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The Africa Cup of Nations could be moved to the summer as part of changes being discussed by the continent’s ruling body.
The Nations Cup’s timing in January and February has long angered clubs in Europe, where many Africans play.
The biennial finals could also be boosted from 16 teams to 24.
“That is the first thing to talk about – we can’t get away from it,” said Confederation of African Football (Caf) president Ahmad Ahmad.
“We have already had a lot of suggestions,” he added in his opening address at a two-day symposium on the continental game’s future in Morocco.
An unprecedented number of players turned down call-ups for this year’s tournament in Gabon to stay with their clubs.
This included seven Cameroonians who refused to turn out for the team that eventually won the title.
Every two years, a club-versus-country row breaks out as European clubs complain about losing players during a crucial stage of the season to the Nations Cup.
Compounding the clubs’ concerns is the fact that their players often come back fatigued from Africa’s flagship sporting event.
For this year’s tournament, 12 English Premier League clubs were impacted as more than 20 players left their teams mid-season.
Leicester, Stoke City and Sunderland were the worst affected as they lost three players apiece for a competition which ran from 14 January to 5 February.
Under previous president Issa Hayatou, Caf argued that the weather in many parts of Africa meant the tournament had to be staged at the start of the year.
Hayatou consistently rejected suggestions of a move to June, saying the weather then was too hot in northern Africa, too wet in the west and centre and too cold in the south.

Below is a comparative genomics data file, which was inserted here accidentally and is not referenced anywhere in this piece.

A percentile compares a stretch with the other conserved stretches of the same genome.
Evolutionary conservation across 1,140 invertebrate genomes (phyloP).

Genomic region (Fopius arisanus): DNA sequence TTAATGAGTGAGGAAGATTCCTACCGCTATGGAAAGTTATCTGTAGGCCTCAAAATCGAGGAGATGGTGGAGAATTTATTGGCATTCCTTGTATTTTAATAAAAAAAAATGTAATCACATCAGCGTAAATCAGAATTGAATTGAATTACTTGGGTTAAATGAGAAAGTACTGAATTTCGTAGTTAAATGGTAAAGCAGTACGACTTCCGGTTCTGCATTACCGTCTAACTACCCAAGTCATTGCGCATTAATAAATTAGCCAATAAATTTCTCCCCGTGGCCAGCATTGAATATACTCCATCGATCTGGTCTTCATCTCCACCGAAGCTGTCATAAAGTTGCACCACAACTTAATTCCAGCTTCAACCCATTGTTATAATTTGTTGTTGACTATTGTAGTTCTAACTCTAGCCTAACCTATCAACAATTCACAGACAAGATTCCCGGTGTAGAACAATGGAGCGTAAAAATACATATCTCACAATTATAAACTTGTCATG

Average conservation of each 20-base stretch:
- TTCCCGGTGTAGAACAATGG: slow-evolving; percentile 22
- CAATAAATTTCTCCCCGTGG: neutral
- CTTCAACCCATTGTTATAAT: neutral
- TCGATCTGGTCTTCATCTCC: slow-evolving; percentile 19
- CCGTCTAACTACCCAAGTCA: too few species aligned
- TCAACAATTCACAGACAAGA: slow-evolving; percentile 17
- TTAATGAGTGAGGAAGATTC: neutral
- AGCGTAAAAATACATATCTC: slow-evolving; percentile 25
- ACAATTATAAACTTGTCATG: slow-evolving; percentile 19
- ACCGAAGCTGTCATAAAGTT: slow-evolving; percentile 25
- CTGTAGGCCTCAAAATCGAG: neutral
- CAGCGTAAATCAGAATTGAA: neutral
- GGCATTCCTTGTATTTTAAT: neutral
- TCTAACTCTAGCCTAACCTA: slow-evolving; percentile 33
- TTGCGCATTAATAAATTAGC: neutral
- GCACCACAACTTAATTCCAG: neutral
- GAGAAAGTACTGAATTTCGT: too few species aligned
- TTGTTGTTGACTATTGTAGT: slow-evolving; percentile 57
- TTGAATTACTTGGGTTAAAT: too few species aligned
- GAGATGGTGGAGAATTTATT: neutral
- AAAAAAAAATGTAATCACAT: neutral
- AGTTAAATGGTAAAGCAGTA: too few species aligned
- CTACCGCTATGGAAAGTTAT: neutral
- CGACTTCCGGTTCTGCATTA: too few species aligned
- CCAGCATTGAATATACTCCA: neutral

Many believed his view was as much about climatic conditions as not bowing to pressure from Europe because African national teams and clubs play regularly during June without adverse effects.
A move to a tournament in June and July is also set to be discussed in the Moroccan capital Rabat – as is the less likely possibility of staging the final every four, rather than two, years.
Ahmad also wants to review rules on hosting the finals, which are proving increasingly prohibitive and reducing the number of potential candidates.
He has already suggested that co-hosting would allow Caf to consider proposals to increase the number of teams at the finals to 24.
Africa’s leading club competitions – the Caf Champions League and the Confederation Cup – will also be scrutinised.
There is the potential for a radical date change for the competitions, which traditionally run from early in the calendar year through to the respective finals in November.
“Africa has its particularities, like the great distances our clubs have to travel,” added Ahmad, who goes by only one name.
“Clubs having to travel via Europe to play games is folly. We need solutions.”
Ahmad promised a blanket review of the African game when he successfully stood for the Caf presidency in March.
“Never before has something like this been organised in Africa,” he told the assembled 200 delegates prior to the start of a series of workshops.
“We are here for a historic chapter and to effect great changes. These are decisions that will determine the future of our game.
“My ambition is to effect profound transformation of Caf and I’m personally determined to see it through with all the members,” Ahmad said in his opening address.
In addition to the FA presidents, secretary generals and coaches of each African nation, a host of former stars have also been invited to give their views – as per Ahmad’s election manifesto.
The invited include Jay-Jay Okocha of Nigeria, Cameroonians Samuel Eto’o, Geremi and Joseph-Antoine Bell, Hossam Hassan of Egypt, Rabah Madjer of Algeria and Morocco’s Badou Zaki.
Leading national coaches, DR Congo’s Florent Ibenge, Herve Renard of Morocco and African veteran Claude LeRoy, the Frenchman who currently leads Togo, have also been asked.
“I feel this could be a crucial day for African football,” said Fifa president Gianni Infantino, who is also in attendance.
“All the stakeholders interested in this beautiful game have to work to develop African football and bring it to where it belongs, at the top of world football.”
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